Tuesday, December 21, 2010

You Old Coot!

Growing up my dad was fond of folksy colloquial expressions. I've heard things declared "As useless as a screen door on a submarine", or one of his favorites, "Six of one, half dozen a dozen of the other". Ask him how' he's been and you'll likely get the reply "Fair to middlin'." I can't even begin to count how many times I was told I was "Skating on thin ice" as a kid. A lot of times these sayings commonly involve animals or birds, such as, "Dead as a Dodo", "Doesn't have the sense God gave geese", or "happy as ducks in Arizona". The title of this post, "You old coot!" is an expression used to describe a cranky, surly, or pesky old person. Coots got implicated in this negative expression because they are just so danged common and numerous. Duck hunters consider them pests and a distraction because of this commonness. The sheer numbers of coots make it difficult locate and shoot more attractive and sought after ducks. After all, no one wants an American Coot mounted above the fireplace and they are less than palatable to the taste buds.

American Coot

So to call someone an "old coot" is a way to deem them unwanted or unattractive. I for one don't think it's fair for coots to get such a bad rap. While they may not have the razzle dazzle of a Painted Bunting, they make up for it in personality and character. It's fun to watch these birds bebop around the pond and dive for food. One coot that has been around since the summer decided himself fit to stand in as a father figure for a Mallard hen and her brood. He would associate with the Mallards even when there were other coots on the pond. I'm not sure how accepted he was by the Mallards, they didn't seem to pay much attention to the stranger who was always lurking in the background.

American Coots

These birds may superficially look like ducks, but they actually belong to the family Rallidae, a group of water birds like the Virginia Rail or Purple Gallinule. Their swimming habits may also resemble ducks, but their bills do not. As you can see, their bills are more chicken-like than duck-like. Also, these birds have lobate feet, meaning each digit is surrounded but flat lobes and is not fully webbed like the feet of ducks.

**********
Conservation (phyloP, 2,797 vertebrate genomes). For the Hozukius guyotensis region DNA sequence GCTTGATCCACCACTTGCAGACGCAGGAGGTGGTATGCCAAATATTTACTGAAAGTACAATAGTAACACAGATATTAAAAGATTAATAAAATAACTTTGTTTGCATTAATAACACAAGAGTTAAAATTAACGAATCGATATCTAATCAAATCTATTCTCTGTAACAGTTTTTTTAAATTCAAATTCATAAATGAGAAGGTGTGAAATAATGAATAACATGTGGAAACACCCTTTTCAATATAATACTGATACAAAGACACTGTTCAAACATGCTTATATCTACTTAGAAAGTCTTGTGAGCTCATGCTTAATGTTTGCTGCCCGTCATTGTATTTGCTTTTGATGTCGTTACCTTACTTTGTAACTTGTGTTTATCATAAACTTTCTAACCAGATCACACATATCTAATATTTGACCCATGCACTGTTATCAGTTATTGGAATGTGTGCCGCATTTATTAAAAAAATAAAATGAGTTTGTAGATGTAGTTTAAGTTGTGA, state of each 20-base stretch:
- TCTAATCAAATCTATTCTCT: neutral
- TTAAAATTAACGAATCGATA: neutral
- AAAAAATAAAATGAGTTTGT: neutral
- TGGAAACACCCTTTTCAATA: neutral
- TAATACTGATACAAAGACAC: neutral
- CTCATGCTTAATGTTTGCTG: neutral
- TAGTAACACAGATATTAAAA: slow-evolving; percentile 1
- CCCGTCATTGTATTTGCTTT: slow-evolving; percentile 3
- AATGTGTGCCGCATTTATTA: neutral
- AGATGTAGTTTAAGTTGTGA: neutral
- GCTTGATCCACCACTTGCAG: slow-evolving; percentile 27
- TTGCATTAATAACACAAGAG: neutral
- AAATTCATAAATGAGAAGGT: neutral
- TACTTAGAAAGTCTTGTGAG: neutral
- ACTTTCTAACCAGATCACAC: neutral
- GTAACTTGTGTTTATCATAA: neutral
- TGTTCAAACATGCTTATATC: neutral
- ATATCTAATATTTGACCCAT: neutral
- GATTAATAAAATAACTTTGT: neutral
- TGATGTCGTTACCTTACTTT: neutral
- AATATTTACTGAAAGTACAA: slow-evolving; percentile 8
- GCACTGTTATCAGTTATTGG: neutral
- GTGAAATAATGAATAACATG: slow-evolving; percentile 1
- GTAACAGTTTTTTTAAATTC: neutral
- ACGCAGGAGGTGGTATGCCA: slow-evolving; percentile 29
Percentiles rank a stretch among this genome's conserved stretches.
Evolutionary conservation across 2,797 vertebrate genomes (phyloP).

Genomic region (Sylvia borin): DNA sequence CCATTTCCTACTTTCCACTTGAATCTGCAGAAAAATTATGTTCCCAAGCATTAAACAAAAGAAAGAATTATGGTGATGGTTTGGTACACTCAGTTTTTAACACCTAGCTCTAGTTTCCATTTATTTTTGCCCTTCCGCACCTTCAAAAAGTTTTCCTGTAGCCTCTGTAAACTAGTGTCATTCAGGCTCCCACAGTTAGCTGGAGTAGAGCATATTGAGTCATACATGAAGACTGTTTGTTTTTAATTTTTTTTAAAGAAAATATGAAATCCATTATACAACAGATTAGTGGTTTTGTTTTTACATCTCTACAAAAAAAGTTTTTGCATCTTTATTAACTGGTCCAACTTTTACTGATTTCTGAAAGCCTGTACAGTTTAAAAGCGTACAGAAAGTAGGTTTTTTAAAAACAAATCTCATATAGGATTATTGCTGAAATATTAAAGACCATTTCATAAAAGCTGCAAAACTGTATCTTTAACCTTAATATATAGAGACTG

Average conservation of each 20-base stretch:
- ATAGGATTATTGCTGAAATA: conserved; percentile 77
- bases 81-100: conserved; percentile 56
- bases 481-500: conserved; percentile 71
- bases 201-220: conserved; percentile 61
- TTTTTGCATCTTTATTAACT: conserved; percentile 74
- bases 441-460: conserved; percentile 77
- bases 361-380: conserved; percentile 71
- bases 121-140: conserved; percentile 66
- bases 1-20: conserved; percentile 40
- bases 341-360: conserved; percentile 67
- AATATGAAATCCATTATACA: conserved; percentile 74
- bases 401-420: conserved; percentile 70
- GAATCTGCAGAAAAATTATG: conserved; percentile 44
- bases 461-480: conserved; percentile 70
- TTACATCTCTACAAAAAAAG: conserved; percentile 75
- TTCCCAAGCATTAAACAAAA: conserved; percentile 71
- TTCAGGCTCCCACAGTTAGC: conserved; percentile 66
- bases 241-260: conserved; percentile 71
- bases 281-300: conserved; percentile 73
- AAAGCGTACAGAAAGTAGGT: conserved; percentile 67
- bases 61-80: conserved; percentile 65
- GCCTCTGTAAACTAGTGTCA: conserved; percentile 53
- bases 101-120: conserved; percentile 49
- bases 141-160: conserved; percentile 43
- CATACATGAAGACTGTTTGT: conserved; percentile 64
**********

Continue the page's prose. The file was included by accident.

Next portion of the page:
American Coot

With the below freezing weather we've been having, the ponds have all but froze up. These three coots have been swimming non stop to keep this small patch of pond ice free. The water movement keeps the water from freezing so the birds have to be constantly moving to keep from getting frozen in the ice.

American Coot

Needless to say I was "Happy as a box of birds" to see these coots at the landfill. I think these guys are just "ducky". "A little bird told me" that if you want a "bird's eye view" of some of the best bird blogs, then "flock like birds of a feather together" over to the Pine River Review. Don't be "buzzard bait" and click the link below.


EmptyNester said...

I've never seen or heard of those kind of coots before. They are really pretty! Love that you incorporated those old sayings!

Greyscale Territory said...

These photos of coots are wonderful! They look great swimming around! A fun post!

Gary said...

Gee I think they're attractive. You're lucky to have them from an old coot. Great photos. Boom & gary of the vermilon River, Canada.

Springman said...

We don't have Coots in this "neck of the woods" so your wonderful series of pictures is fascinating for me to say the least.
Your post here is easily one of the best written articles I have read recently anywhere on any subject. Flat out funny. I could hear my own Dads voice who used those same expressions and that was profound for me. WOW!

theconstantwalker said...

I love Coots and watch them all the time in Cheshire. A nice post with lovely images. Thanks

The Early Birder said...

Excellent post Ryan. They may be 'common as muck' but still an interesting species to watch especially when they are walking on ice. FAB.


holdingmoments said...

I agree with Frank, an excellent post.

Our Coots over here, are very common too, and always seem to be fighting each other. Great characters though.

Lovely shots of them.

Anonymous said...

they are just a little different from the Eurasian Coot - Thanks for sharing.
Loved your end of the post!

Phil said...

Thanks for stopping by my blog, now I'm glad I returned the complement and saw your Coot pictures. A subtle difference to our own Coot.

Sally in WA said...

I didn't realize that difference about their beaks. I've never paid that close of attention. Thanks for the lesson today! Great shots.

Dixxe said...

Your Father sounds like my Mother! She has all sorts of "sayings" that she uses to express herself and being southern we really dont have a choice its part of our speech!.
I Love the COOTS always have, they are so cool with that white beak--
Great post enjoyed it very much.

Hilke Breder said...

Enjoyed reading your post. Nice images of the coots, well done, usually difficult to take because of the dark color.

Anonymous said...

Coots are also called mud hens. Like the baseball team in Toledo OH

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